The only crisis here is one of leadership. Our border with Mexico is safer than it has been in years. Deploying the National Guard there will be costly and unnecessary. Sadly, its deployment reflects a politically motivated calculation more than it does reality or national security.
Lately, Trump has been describing our southern border as under siege from the threat of undocumented immigrants. The data say otherwise. Illegal entries at our southern border are actually at the lowest level since 1971.
A study from the Department of Homeland Security last fall found that crossing the border illegally is tougher than ever, and that U.S. authorities are catching most of those who attempt to do so. Trump himself has bragged about how his administration’s policies have reduced the number of illegal crossings on our southern border.
So why the sudden need for the National Guard at the border? The answer lies with Fox News. The network's morning show recently reported on a caravan of Central Americans bound for the border, describing them as “a small migrant army marching toward the United States.”
These so-called caravans have been taking place for at least 15 years. They are organized to draw attention to the plight of asylum seekers and the violence in Central America. Some of the folks in the caravan planned to present themselves to Border Patrol agents in hopes of making a claim for asylum, which they have a right to do under international law.
But this year, hearing about the caravans seems to have triggered Trump into ordering the Guard be sent to the border — as if the caravan members were planning to bum-rush agents and sneak into the country en masse. The caravan was supposed to end in Mexico City anyway, and Trump announced Thursday it had disbanded inside Mexico.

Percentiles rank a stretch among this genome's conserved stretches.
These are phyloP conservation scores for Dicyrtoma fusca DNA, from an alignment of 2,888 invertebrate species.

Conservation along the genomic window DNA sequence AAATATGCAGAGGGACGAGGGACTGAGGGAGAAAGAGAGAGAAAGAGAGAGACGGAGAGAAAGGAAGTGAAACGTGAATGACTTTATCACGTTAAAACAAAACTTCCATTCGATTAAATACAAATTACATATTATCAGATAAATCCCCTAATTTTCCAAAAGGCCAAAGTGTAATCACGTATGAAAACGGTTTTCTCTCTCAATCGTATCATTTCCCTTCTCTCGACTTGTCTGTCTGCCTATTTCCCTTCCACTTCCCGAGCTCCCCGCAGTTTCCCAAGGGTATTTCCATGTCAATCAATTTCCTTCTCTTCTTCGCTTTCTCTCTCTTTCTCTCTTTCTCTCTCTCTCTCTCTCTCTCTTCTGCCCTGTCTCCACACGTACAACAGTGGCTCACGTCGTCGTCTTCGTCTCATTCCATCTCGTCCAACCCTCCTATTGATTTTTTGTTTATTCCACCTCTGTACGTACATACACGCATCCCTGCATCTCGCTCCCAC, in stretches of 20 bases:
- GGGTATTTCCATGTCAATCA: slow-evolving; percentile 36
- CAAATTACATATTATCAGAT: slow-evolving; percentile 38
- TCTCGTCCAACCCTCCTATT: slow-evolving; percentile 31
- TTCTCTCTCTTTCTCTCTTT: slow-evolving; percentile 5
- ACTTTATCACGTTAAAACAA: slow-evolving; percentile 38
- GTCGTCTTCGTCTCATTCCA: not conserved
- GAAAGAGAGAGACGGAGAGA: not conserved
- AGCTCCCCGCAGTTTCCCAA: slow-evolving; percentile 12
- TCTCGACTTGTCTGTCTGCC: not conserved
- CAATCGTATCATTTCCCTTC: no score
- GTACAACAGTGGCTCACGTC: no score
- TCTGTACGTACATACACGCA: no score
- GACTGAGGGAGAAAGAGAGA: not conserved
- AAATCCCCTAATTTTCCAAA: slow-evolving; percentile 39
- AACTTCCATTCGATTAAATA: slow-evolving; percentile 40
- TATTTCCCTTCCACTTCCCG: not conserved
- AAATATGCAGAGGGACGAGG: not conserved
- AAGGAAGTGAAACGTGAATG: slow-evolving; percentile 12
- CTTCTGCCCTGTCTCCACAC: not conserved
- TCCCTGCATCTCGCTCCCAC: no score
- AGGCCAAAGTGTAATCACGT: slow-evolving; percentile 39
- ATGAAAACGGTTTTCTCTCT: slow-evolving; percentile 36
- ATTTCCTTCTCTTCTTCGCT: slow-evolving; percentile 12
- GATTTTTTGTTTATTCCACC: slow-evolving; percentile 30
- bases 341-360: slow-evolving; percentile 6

Homeland Security Secretary Kirstjen Nielsen was asked Wednesday whether Trump's decision was influenced by what he was watching on TV. “I think what’s true is that the president is frustrated. He’s been very clear he wants to secure the border,” she said. “I think what you’re seeing is the president taking his job very seriously.”
It is extremely telling that Nielsen could not simply answer, "No." So now members of the National Guard will have their lives upended because Trump has been watching too much cable news. Plus, there is a lot we still don’t know about the deployment of the Guard, like who will pay for it, how many guardsmen will be deployed, and how long they will be deployed.
True, both Presidents George W. Bush and Barack Obama also ordered the National Guard to the border. But illegal immigration was much higher back then. According to Vox, in the month before Bush deployed the Guard to the border in 2006, about 126,000 unauthorized migrants were apprehended. For Obama in 2010, the number was 55,000. With Trump, the number of migrants apprehended last month was 37,000.
And consider that the National Guard is not allowed to make arrests or detain immigrants without congressional authorization (which they don’t have).
What is really going on here is that Trump is again trying to rally his base by playing to fears about illegal immigration. The calling up of the Guard could be seen as a way to distract attention from the fact that, despite Republicans controlling Congress, the president has still not fulfilled his promise of building a wall on the border. Nielsen said the Guard could be deployed to the border as soon as Wednesday night — which is astonishing when we recall that the government was slow to activate large numbers of the Guard in Puerto Rico after Hurricane Maria.
As it turned out, the deployment was still in the planning stages Thursday as Trump announced the caravan had broken up. His solution to this non-existent crisis on the border is as cynical as it is wasteful. Immigration policy should be driven by data and solid goals, not politics and raging emotion.